• Due to lack of experience or cultural inertia, retailers are failing to uncover opportunities in their customer base that could actually benefit themselves. In response, we would say the forces of retail competition should resolve this.
  • Vertically integrated retailers see DR as a competitor to their generation assets. Yet, as discussed above, exercising DR on a customer will always improve a retailers’ total financial position, unless the customer is so large that its activation will actually cause the NEM-wide price to drop. Very few customers are of such a size, and even in that case, the forces of competition would soon see them move to another retailer.

There was also another, more valid, concern expressed at the PoC review that if the DR requires a significant set up, it may not be worth it if the retailer’s customer contract is short. For that reason the AEC proposed a rule change to install a DR register to allow DR arrangements to survive a change of retailer. The draft determination has instead chosen a less minimalist path.

The DRM

Those who consider the retailer to be an obstacle have continued to advocate a scheme, adopted from the US, where DRSPs activate DR during high prices and receive the benefit of doing so from AEMO. Meanwhile retailers have to keep paying AEMO as if the DR never happened.

The following diagram represents the financial flows with some indicative amounts.

Source: AEMC

This proposal has proven highly controversial to the industry for two main reasons:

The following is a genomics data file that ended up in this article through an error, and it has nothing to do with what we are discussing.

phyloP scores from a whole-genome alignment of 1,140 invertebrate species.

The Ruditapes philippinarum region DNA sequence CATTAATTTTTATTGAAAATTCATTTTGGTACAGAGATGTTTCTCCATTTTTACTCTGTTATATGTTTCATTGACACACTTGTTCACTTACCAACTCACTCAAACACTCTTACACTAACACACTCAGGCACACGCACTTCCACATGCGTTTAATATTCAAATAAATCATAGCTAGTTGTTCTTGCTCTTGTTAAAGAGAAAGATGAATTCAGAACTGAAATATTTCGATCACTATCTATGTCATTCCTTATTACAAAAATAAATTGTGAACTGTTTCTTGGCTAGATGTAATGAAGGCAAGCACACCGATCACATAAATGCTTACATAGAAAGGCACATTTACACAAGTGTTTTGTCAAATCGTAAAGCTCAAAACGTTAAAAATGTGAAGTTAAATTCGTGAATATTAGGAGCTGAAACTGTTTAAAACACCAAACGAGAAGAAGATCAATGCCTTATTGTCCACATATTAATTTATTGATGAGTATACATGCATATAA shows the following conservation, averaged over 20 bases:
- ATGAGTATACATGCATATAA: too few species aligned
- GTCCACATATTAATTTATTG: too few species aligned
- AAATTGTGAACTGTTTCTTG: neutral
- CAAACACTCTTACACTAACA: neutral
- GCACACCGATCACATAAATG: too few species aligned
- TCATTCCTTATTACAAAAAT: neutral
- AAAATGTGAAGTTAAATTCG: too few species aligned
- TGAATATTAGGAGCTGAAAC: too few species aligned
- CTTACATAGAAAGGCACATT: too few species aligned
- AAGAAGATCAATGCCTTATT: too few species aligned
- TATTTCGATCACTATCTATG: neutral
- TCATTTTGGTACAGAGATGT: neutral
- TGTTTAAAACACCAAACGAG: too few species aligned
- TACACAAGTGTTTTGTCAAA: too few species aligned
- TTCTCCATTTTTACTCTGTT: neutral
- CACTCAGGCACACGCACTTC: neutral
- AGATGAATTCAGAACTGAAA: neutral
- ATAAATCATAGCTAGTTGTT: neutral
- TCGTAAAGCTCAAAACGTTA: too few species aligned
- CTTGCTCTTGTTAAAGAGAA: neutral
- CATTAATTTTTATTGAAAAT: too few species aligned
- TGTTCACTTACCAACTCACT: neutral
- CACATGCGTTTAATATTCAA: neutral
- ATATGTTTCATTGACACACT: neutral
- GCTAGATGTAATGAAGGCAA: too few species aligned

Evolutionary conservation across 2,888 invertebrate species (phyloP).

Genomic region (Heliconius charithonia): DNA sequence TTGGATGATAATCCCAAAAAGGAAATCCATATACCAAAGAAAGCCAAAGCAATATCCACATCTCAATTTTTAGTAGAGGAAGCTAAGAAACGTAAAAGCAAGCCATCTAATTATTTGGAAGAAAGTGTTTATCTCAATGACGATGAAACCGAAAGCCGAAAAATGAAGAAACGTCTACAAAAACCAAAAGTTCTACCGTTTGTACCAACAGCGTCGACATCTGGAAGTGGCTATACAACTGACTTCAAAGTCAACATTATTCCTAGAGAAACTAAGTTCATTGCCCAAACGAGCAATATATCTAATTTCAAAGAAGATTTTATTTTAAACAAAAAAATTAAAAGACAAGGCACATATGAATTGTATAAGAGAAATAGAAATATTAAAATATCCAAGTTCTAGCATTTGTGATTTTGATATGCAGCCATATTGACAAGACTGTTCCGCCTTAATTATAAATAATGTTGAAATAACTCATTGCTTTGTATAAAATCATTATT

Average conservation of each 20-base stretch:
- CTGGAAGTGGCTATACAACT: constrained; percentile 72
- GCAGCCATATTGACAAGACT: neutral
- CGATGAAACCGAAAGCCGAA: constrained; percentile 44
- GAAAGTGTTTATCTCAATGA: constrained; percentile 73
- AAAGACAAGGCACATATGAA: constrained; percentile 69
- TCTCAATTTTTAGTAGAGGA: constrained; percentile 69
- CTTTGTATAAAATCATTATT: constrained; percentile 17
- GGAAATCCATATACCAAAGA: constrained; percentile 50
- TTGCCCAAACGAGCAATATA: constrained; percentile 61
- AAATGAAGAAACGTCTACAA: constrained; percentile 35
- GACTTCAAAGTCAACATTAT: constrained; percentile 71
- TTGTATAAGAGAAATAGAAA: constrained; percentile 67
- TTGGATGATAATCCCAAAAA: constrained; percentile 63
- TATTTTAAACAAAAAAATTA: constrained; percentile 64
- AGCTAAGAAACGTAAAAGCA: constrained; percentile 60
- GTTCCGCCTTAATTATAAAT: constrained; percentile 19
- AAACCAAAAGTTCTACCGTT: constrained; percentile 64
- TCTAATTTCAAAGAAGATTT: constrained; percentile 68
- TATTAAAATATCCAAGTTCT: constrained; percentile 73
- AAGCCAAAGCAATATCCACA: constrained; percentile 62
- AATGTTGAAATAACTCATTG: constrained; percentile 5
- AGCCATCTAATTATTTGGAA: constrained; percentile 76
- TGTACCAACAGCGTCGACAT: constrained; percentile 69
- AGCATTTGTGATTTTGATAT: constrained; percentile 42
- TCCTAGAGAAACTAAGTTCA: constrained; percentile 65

• The introduction of a second financially responsible market participant in the customer-market relationship is problematic for retailers, both through confusing their relationship with customers, and through incompatibility with existing billing systems. Retailer systems would have to undergo expensive changes for others to gain access to their own customers!
  • The design, by definition, requires the measurement of an absence of consumption, and forming a view on the counter-factual: what would the customer have done in another circumstance? This is very difficult to do with confidence and the risks of errors falls on the retailer. A recent Energy Insider dealt with this in detail[ii].

When the DRM was studied from 2012-2015, it was ultimately rejected for the above reasons. However it never quite died. In 2017 the Finkel Review recommended[iii] its re-investigation, followed by the AEMC Reliability Frameworks Review[iv] and ACCC Retail Electricity Price Investigation of 2018[v].

The scene was set and a coalition of parties re-submitted the proposal in late 2018 as a rule change[vi]. These parties have kept the pressure on, with media coverage on an otherwise complex and arcane matter. Media stories have tended to present a “David vs Goliath” narrative[vii].

The Draft Determination

Today’s decision went against the industry’s preference in recommending that the DRM progress. The AEMC undertook consultation, including a technical working group that explored three rule changes at once. Importantly it has proposed some significant implementation features. These are:

  • That the DRM is available, at least initially, to large customers only. This is sensible, as large customers were always the DM resource envisaged by the DRM, and there are complex consumer protection issues combined with the most difficult baselining issues and system costs with small customers.
  • A detailed baselining methodology to be developed and consulted by AEMO.
  • That customers using the DRM must be scheduled, similar to how large generators are controlled. The NEM has always allowed customers to elect to be sent dispatch targets by AEMO, however as it is voluntary, and involves some private inconvenience, this has not been used. There is however benefit to the broader market, and AEMO, in explicitly recognising DR in the dispatch and pricing process.